Learn to Code, Code to Learn

In This Edition:

How we can encourage students to embrace possibility and enhance learning through coding —
Step into Coding Classrooms: Early Years, G4 and G8 projects —
Kudos to Vampire Liviu Clinciu!

Hello, Vampires, 🦇

This week we take a look at how we can encourage students to embrace possibility and enhance learning through coding. Coding teaches you important skills such as critical thinking, problem solving, and creativity. Coding skills are also becoming highly valued skills in the workforce, and not just in technology. Read the 7 Benefits of Learning to Code to find out more. 
“Learning to program a computer is an act of intellectual mastery that empowers children and teaches them that they have control of a piece of powerful technology. Students quickly learn that they are the most important part of the computer program. The computer is really quite dumb unless you tell it what to do in a precise fashion the machine understands.”
Learning to Code in the Early Years
KG students have started to explore early coding concepts through positional language using Beebots. Bee-Bot is a simplified Logo turtle designed with young students in mind. Bee-Bots can be programmed to move forward and back and turn left and right by pressing the corresponding arrow keys on its back. Students develop critical thinking skills and perseverance as they problem-solve and debug their programs.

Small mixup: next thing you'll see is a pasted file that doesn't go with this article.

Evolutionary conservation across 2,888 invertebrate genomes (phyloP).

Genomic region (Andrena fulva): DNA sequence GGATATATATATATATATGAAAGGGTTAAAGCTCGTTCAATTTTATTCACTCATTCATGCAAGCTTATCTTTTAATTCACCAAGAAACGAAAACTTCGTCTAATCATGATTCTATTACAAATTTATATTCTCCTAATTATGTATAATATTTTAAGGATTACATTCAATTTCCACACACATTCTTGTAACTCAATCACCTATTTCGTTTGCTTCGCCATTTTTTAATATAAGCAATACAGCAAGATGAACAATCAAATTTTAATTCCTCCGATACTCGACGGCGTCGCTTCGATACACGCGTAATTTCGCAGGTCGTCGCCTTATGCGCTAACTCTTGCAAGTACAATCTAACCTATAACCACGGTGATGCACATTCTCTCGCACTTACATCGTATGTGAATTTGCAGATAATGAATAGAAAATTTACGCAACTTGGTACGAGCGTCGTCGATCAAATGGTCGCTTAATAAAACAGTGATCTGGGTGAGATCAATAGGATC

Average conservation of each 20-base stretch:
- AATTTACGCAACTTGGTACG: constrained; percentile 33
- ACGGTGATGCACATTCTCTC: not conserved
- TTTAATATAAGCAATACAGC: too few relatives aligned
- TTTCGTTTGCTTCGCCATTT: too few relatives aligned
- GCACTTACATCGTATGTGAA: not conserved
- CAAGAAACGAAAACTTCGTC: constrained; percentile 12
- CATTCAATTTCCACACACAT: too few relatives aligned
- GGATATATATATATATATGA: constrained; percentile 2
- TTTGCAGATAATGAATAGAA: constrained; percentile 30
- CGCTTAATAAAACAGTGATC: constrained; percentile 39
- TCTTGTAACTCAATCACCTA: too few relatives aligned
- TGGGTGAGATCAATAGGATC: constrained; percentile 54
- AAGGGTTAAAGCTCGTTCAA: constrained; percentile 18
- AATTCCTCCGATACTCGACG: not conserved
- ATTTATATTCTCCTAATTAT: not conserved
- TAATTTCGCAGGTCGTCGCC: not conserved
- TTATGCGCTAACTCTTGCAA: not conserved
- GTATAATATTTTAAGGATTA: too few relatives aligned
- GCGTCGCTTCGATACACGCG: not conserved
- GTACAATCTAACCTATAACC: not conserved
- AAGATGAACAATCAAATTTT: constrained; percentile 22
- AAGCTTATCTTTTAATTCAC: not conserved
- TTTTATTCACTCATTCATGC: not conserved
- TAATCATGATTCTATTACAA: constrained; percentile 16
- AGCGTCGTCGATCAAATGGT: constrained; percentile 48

Geometry Meets Coding in Grade 4
Grade 4 students have been learning about angles. Watch the 2-minute video below that shows 4RB figuring out how to code Sphero robots to follow a line with angles!
Grade 8 Coding using Python
Trifi, a student in G8, has created a Python app that aims to beat Wordle in 3 guesses or less. Below is a slide from their design logbook. Python is a high-level, general-purpose programming language. We hope to share more about this project in a future edition of Tech Bytes.
Khan Academy has developed some content that focuses on coding. Here is an introduction to learning coding. They also have a more advanced course that focuses on computer programming.
Code.org is a non-profit organization that provides a wealth of resources for teachers. Their vision is that “every student in every school has the opportunity to learn computer science as part of their core K-12 education.” Code.org also created the annual Hour of Code campaign, which has engaged more than 15% of all students in the world. Remember to check with Catalin for GDPR compliance before using anything that requires a sign-in!
Scratch, designed for ages 8-16, is the world’s largest coding community for children and a coding language with a simple visual interface that allows young people to create digital stories, games, and animations.
ELC – Grade 4 can access through the Scratch Jr. app – no sign-in required. 
Grade 4 – 12 access through the Scratch website (G4 access through Safari). To be GDPR compliant, the teacher must create a teacher account and set up a class. Students must NOT sign in.
 
While working on his M.Ed, Liviu has been working with a group of teachers to build this site, designed for grades K-8, as a resource of book suggestions for read-aloud and activities for teaching reading. Thanks for sharing, Liviu!
  1. Coding has over 700 languages.
  2. Coding Bugs were NOT named after an actual bug.
  3. Coding will soon be as important as reading.

    More here.